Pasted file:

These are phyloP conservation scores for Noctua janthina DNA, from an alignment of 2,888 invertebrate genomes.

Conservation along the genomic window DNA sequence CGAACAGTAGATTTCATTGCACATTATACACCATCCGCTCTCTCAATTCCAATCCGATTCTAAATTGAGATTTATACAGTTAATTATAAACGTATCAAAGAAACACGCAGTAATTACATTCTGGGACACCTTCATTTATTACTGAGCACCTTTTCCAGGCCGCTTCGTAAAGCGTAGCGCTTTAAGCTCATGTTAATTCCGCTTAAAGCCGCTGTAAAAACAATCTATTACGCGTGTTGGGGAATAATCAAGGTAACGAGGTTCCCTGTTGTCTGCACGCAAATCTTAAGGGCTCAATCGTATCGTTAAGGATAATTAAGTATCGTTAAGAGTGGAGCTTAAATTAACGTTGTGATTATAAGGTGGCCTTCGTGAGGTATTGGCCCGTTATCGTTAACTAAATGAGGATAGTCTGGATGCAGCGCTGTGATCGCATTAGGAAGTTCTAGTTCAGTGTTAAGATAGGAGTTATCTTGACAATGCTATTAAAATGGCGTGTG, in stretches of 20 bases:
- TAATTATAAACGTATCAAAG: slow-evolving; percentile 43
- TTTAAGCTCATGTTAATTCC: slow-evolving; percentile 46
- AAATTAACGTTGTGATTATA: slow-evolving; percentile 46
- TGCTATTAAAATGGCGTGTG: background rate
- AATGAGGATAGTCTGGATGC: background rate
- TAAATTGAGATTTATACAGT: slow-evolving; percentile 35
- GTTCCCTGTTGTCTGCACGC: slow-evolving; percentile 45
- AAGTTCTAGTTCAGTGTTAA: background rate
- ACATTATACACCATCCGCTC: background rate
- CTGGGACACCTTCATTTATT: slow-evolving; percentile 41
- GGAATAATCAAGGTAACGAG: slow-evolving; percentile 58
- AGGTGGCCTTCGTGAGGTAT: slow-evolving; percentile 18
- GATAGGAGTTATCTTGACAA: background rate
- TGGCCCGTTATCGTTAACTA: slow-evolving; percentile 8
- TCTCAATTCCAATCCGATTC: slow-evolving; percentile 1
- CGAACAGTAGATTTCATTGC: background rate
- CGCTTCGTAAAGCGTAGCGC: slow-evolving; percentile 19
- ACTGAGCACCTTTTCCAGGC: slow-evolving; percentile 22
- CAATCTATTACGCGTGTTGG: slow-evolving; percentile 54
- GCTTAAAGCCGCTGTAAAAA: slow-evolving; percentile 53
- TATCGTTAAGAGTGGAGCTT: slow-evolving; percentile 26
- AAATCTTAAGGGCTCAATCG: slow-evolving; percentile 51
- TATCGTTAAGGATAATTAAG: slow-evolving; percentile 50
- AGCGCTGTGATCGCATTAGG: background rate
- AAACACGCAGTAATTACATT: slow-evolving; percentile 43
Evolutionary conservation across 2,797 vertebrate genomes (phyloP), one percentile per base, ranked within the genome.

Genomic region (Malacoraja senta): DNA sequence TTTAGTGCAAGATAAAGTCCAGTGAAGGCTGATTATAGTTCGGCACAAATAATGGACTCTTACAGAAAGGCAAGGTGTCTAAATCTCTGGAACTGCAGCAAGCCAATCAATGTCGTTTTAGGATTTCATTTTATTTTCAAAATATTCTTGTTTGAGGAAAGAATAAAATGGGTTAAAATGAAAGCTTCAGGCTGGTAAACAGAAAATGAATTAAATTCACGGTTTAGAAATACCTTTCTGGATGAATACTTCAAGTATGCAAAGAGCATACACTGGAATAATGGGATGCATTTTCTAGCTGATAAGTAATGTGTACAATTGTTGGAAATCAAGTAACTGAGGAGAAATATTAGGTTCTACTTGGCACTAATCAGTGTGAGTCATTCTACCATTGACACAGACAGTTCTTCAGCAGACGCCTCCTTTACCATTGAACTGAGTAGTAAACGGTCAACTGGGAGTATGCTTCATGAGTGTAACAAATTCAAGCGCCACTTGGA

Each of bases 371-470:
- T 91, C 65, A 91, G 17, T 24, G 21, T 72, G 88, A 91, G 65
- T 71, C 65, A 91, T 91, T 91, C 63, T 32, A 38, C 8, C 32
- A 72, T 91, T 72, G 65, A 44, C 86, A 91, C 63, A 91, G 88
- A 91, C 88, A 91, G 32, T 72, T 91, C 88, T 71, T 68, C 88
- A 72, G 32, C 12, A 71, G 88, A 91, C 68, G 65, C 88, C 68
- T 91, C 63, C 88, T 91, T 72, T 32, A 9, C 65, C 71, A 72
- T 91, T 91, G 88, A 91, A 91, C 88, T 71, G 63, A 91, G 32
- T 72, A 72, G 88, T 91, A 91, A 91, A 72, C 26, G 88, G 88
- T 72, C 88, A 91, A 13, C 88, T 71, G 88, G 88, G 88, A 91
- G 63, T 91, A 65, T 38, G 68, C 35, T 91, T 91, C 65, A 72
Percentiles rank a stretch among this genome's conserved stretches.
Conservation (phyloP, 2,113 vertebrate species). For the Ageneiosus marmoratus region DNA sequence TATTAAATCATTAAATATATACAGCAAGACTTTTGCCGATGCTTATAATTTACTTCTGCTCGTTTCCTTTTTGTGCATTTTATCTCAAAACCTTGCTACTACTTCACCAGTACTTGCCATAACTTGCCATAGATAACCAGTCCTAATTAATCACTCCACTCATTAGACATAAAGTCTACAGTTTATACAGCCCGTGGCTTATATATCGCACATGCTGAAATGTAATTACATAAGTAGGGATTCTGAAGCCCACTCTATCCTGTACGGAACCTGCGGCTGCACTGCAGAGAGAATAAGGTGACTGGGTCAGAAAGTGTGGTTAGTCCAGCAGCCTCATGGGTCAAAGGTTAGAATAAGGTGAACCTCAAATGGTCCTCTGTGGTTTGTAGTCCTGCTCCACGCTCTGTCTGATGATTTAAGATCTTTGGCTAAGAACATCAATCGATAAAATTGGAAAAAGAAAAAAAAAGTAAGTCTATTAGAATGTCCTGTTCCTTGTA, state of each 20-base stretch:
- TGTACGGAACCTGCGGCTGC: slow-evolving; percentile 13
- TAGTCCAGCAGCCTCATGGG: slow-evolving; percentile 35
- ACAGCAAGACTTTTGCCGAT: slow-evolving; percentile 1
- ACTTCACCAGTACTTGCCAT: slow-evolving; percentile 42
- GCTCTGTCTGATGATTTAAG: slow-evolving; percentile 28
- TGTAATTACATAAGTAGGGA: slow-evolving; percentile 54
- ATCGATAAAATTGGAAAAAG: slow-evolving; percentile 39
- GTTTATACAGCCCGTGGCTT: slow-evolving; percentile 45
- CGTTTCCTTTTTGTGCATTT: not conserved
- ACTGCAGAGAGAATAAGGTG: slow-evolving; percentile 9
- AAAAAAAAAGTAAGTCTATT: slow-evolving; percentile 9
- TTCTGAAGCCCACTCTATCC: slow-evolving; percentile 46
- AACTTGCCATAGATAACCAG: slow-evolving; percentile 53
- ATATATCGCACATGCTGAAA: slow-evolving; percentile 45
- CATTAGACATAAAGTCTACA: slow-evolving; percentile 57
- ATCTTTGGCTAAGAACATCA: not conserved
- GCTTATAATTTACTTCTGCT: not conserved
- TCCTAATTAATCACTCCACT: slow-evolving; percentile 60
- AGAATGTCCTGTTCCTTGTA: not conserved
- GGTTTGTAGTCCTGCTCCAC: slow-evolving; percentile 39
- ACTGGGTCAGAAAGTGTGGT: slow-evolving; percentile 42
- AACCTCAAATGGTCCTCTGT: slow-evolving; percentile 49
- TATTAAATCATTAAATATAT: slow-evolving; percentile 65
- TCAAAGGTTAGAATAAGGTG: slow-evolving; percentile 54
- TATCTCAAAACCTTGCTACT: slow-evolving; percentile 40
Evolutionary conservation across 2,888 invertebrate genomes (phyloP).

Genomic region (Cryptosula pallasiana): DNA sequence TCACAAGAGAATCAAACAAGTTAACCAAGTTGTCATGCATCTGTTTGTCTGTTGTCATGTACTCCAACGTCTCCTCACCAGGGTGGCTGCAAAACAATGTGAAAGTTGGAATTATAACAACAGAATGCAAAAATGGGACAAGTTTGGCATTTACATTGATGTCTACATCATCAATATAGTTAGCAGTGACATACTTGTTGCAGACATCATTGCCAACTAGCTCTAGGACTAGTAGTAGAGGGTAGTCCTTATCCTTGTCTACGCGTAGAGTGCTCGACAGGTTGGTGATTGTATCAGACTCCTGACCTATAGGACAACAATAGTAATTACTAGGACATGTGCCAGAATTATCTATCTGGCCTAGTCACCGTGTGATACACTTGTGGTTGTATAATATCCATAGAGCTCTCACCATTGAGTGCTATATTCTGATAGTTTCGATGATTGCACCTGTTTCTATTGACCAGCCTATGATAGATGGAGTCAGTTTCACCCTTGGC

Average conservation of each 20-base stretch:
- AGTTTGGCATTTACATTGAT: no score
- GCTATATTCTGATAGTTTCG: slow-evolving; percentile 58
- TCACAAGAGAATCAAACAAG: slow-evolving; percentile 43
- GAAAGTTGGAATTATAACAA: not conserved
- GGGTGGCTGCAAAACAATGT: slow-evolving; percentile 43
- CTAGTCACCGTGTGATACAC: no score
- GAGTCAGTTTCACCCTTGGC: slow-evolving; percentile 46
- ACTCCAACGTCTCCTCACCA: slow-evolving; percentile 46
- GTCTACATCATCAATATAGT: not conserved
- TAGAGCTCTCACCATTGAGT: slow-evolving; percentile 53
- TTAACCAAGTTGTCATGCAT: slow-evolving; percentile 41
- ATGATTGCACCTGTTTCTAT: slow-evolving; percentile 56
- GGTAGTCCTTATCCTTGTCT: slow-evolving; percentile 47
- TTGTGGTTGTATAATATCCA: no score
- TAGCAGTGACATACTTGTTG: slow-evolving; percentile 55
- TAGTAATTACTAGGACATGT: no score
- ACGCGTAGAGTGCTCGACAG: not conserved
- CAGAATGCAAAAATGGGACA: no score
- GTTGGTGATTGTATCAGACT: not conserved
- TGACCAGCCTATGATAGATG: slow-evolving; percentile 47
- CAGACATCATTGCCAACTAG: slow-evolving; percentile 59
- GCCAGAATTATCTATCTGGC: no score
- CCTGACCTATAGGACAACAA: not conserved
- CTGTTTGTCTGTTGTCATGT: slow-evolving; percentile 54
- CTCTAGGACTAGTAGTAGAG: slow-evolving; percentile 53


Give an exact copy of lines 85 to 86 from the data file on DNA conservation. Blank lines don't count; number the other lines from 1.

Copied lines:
- TAGCAGTGACATACTTGTTG: slow-evolving; percentile 55
- TAGTAATTACTAGGACATGT: no score